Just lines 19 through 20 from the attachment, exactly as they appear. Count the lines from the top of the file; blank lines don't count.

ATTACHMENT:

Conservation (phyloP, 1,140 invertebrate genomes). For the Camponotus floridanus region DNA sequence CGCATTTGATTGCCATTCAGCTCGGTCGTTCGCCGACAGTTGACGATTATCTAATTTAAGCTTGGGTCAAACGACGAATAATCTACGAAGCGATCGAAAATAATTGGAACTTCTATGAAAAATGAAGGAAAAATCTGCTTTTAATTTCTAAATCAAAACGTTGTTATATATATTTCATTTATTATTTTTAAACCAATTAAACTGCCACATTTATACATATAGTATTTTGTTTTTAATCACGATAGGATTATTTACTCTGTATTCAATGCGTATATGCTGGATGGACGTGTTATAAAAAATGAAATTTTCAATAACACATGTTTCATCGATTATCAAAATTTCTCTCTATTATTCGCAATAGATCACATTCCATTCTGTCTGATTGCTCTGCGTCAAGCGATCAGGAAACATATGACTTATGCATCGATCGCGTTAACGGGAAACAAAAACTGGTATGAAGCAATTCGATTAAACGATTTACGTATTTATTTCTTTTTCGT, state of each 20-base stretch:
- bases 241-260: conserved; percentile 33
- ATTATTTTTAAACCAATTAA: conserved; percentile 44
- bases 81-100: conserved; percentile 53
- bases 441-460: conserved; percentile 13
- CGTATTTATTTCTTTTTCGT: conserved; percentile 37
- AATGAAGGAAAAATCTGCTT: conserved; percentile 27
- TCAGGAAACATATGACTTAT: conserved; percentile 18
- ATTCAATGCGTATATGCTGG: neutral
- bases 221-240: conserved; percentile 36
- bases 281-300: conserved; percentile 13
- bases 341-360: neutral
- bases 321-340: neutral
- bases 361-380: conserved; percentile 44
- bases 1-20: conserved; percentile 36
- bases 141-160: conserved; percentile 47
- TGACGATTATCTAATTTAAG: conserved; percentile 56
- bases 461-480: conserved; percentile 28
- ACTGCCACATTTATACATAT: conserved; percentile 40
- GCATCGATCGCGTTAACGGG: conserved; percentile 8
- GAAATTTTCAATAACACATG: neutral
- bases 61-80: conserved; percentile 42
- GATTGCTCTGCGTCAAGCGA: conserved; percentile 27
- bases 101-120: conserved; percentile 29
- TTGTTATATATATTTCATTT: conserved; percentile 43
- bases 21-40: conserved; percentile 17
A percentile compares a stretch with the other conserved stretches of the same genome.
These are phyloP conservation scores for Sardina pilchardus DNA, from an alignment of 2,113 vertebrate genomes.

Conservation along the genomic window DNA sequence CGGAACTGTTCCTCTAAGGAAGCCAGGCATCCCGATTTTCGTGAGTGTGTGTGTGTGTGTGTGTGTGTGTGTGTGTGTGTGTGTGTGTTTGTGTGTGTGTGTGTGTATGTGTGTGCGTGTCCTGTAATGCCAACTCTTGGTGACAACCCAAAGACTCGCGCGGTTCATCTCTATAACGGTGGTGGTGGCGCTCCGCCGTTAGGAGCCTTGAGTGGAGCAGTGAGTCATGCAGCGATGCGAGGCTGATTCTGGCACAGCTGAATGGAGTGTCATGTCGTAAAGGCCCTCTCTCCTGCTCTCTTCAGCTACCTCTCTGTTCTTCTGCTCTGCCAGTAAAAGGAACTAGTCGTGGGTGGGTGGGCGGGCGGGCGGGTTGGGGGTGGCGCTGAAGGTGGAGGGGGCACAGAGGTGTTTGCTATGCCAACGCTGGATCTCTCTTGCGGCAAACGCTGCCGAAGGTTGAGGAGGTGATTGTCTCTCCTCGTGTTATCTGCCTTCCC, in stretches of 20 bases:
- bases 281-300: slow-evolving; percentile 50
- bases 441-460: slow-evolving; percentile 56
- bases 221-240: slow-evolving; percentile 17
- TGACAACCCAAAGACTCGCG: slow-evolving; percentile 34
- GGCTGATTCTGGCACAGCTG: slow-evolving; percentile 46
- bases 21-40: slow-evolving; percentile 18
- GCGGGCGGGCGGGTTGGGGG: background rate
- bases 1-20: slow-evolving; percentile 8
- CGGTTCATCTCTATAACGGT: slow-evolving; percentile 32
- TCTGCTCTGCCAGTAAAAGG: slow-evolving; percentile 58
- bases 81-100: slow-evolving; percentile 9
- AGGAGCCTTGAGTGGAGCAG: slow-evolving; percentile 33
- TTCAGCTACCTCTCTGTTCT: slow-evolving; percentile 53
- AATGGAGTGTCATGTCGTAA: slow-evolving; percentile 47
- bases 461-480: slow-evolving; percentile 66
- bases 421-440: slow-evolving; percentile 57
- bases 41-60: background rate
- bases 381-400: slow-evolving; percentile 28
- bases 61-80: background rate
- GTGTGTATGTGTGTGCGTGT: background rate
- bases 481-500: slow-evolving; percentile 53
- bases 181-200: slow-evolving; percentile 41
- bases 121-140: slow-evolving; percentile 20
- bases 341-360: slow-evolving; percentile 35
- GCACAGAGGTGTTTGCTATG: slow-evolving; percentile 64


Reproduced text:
- ACTGCCACATTTATACATAT: conserved; percentile 40
- GCATCGATCGCGTTAACGGG: conserved; percentile 8